Nothofagus solandri var. cliffortioides

From Wikipedia, the free encyclopedia
  (Redirected from Mountain beech)
Jump to navigation Jump to search

Nothofagus solandri var. cliffortioides
Mountain-Beech-tree.jpg
Scientific classification
Kingdom:
(unranked):
(unranked):
(unranked):
Order:
Family:
Genus:
Species:
F. cliffortioides
Binomial name
Fuscospora cliffortioides
(Hook.f.) Heenan & Smissen[1]
Synonyms[2]
  • Fagus cliffortioides Hook.f.
  • Nothofagus cliffortioides (Hook.f.) Oerst.
  • Nothofagus solandri var. cliffortioides (Hook.f.) Poole

Nothofagus solandri var. cliffortioides, commonly called mountain beech (Māori: tawhai rauriki), is a species of Southern beech tree and is endemic to New Zealand. Mountain beech grows in mountainous regions at high altitudes. In New Zealand the taxon is called Fuscospora cliffortioides.[3]

Mountain Beech grows to around 20 metres[4] but near the treeline forms a "goblin forest" where the trees are no more than 2m tall. It also has leaves that are elongated and have a pointed end.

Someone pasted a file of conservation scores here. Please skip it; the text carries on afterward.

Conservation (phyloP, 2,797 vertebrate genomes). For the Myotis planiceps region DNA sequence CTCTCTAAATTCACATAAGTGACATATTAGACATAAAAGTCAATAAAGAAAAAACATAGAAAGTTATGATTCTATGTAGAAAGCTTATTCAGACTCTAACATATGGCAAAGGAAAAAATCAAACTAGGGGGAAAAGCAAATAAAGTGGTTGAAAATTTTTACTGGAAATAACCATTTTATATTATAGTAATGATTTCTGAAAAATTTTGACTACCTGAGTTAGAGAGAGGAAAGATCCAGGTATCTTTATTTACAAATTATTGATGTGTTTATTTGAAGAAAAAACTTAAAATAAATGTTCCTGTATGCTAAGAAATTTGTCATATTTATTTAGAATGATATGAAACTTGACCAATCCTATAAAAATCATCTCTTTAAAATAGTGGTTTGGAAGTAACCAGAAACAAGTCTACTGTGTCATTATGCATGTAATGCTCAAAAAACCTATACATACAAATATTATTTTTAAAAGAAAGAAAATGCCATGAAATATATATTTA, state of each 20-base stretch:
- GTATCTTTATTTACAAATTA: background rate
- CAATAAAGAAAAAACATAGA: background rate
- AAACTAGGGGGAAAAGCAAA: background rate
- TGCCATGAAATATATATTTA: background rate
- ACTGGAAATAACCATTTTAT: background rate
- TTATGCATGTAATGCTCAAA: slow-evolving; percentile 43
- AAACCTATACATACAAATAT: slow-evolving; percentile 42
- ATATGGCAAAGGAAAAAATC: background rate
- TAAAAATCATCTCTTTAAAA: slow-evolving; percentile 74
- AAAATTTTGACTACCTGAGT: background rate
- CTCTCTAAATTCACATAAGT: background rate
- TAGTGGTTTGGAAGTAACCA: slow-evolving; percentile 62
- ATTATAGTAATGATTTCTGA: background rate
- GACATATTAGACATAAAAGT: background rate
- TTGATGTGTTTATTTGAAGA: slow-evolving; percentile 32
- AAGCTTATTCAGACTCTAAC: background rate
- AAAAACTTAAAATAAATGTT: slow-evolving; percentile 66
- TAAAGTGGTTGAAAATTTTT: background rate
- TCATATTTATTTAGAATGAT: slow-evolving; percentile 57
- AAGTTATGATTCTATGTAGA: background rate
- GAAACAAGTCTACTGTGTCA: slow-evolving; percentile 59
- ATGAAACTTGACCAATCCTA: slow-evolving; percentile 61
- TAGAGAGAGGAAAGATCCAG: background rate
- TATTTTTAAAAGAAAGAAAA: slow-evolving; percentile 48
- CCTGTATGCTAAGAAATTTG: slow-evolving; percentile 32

Hybrids[edit]

  • Mountain Beech is known to hybridise freely with black beech (Nothofagus solandri var. solandri) where the two species co-exist,and in some places the hybrids may form complex introgressive hybrid swarms.[5]
  • Mountain Beech also hybridises with red beech (Nothofagus fusca) to form the hybrid species Nothofagus ×blairii.[3]

References[edit]

  1. ^ Hogan, C. Michael (ed). "Fuscospora cliffortioides". Encyclopedia of Life. Retrieved 15 January 2016.
  2. ^ "Fuscospora cliffortioides (Hook.f.) Heenan & Smissen". Flora of New Zealand. Landcare Research 2010-2015. Retrieved 15 January 2016.
  3. ^ a b HEENAN, PETER B.; SMISSEN, ROB D. (2013). "Revised circumscription of Nothofagus and recognition of the segregate genera Fuscospora, Lophozonia, and Trisyngyne (Nothofagaceae)". Phytotaxa. 146 (1): 131. doi:10.11646/phytotaxa.146.1.1. Retrieved 31 May 2015.
  4. ^ "Mountain Beech Height". Details of our range of Beech variety. Southern Woods Nursery Ltd.
  5. ^ "Fuscospora cliffortioides". New Zealand Plant Conservation Network. Retrieved 31 May 2015.

External links[edit]